Live review: Ann Powers on Beyoncé*
Two news items chased Beyoncé into the Honda Center in Anaheim on Saturday, when she finally brought her latest world tour to the Southland after four months on the road. One had the singer earning the top spot on Forbes magazine’s “young rich list,” as the highest-earning celebrity under age 30. The other, more gossipy, story involved a rumor that she has banned photographers from shooting her from certain angles during her show, because she sweats too much.
Those tidbits – one about Beyoncé’s unique glamor and the other about a common, earthy foible – better summed up the inner divide she’s been exploring in her work than did the frenzied pizzaz of the concert itself.
That’s not to fault the production: It’s fairly astounding, as both showbiz and an athletic event. For more than two hours, Beyoncé led her large dance troupe and all-female big band (a concept to which she’s remained loyal for two tours now) through many compulsory arena pop routines and several she herself has invented.
She somersaulted while suspended in a harness. Thrilling! She sang Happy Birthday to a 2-year-old. Adorable! She let the crowd take over while singing “Irreplaceable.” Fun! She got on her knees and mourned Michael Jackson. Poignant! She hit most of her notes too, though sometimes slipping badly in her lower register. And she danced like only Beyoncé can dance, with a combination of power, grace and smarts that fully unites Broadway choreography with urban street innovations.
The only thing not fully realized was the show’s overarching theme. As in the album this tour supports, “I Am … Sasha Fierce,” Beyoncé meant to represent herself as a split personality, tender and open on the one hand, indomitable and rather scary on the other.
But she has chosen the wrong dichotomy to represent herself. Since she’s such a superb competitor, she might have done better with the one that preoccupies gymnasts: the difference between technical and creative genius, between nailing every element of your craft and turning that craft into an art. Or, to connect it to those news flashes previously mentioned and place it in the theatrical realm, the need to deliver both a great physical performance and one that moves the audience emotionally.
The love of the game is one of Beyoncé’s great motivators. Like Jay Z, the rapper she wed, she loves to battle, and this show constantly referenced and topped the work of other pop heroines.
“Ladies, I’m all about female empowerment,” she announced at one point, sending the crowd into squeals of recognition. Indeed, her production can be seen as a retelling of pop’s history from a feminine viewpoint – and as an argument for Beyoncé as the ultimate realization of the female pop dream.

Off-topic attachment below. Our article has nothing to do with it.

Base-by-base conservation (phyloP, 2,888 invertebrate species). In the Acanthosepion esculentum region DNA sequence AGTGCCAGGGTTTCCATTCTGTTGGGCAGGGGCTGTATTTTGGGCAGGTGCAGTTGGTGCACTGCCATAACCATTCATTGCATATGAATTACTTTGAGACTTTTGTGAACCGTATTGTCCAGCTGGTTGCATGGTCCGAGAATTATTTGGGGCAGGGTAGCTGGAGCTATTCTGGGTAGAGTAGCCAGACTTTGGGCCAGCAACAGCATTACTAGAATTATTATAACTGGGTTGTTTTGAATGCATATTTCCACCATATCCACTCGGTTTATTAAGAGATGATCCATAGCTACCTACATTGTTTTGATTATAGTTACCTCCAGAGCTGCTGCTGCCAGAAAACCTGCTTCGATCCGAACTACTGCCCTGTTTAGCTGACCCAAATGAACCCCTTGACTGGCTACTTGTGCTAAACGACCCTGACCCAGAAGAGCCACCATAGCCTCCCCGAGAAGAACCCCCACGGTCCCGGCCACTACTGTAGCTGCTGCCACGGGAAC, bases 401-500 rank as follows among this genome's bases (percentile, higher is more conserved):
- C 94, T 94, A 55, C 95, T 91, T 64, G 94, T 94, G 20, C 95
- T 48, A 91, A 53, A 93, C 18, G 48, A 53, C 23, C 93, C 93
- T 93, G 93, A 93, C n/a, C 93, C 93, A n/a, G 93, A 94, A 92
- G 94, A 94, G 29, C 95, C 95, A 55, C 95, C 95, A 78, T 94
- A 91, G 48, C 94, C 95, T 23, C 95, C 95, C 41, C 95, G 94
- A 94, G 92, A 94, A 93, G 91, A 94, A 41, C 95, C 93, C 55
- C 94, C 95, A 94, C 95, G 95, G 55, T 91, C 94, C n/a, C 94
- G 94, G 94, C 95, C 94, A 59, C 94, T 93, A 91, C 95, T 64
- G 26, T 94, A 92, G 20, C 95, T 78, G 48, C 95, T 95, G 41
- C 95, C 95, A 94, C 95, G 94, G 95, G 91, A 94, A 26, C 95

She took on young does, big sisters and mother figures alike. The reggae interlude in “Baby Boy” reached toward Rihanna, while the crunk dancing and leather wear of “If I Were a Boy” was very Ciara.
Within the show’s overarching science fiction motifs, Beyoncé did the robot better than Lady Gaga.
She sang snippets of songs by Alanis Morissette, Donna Summer, and Sarah McLachlan, and cribbed one famous line from Janet Jackson. The segment of the show celebrating her movie roles focused on her depiction of Etta James in “Cadillac Records” and of a character based on Diana Ross in “Dreamgirls.”
And touches of the influence of Beyoncé’s two idols -- Tina Turner and Barbra Streisand -- were everywhere.
She even dared to directly challenge pop’s ultimate alpha female, Madonna. During “Ave Maria,” a ballad that uses religious imagery to elevate a romantic connection (rather, well, “like a prayer”), Beyoncé went from wearing a 1940s-style white swimsuit to having some troupe members attach an elaborate skirt and veil that made her look like she was wearing an unearthly wedding dress.
Do you remember who wore a wedding dress onstage during the MTV Video Awards in 1984? Beyoncé does.
Every triumph of form and style in her performance underlined the central message of Beyoncé’s music: that self-reliance and self-love provide the only means of survival in a tough world. Many of her hits – including her biggest, like “Single Ladies” and “Irreplaceable” – urge women to reclaim themselves after a man has cheated on them with another woman. Others, like “Freakum Dress,” celebrate showing off.
Solidarity among women is good, Beyoncé’s act says, but it serves the larger project of improving one’s own strengths. This sentiment was mirrored in the stage production: Surrounded by outrageously gifted female musicians and dancers (plus a few male ones, mostly in the background), Beyoncé almost always held the central spotlight, not so much interacting as leading by example.
It’s interesting to note that Beyoncé’s career began within a girl group, Destiny’s Child, in which she was also the main focus. In a way, everything she’s done since has extended from that traditional girl-group model, in which the voice of a top girl is amplified by a few much-loved but always lesser sisters.
Beyoncé did share the spotlight briefly with her backup singers, the charming and voluptuous Mamas, and a few band members, including the bassist MC Divinity Roxx and the guitarist Bibi McGill. Her dancers got their turn too, mostly during their leader’s costume changes.
Of course, there’s no incongruity in a superstar – even one who preaches sisterhood – commanding center stage. And in Beyoncé’s form of womanism, everyone is advanced when one woman hits her personal best.
Update: An earlier version of this post mistakenly stated the concert took place on Friday instead of Saturday. Also, the name of the song "If I Were a Boy" was incorrectly titled as "When I Was a Boy."
Photos: Barbara Davidson / Los Angeles Times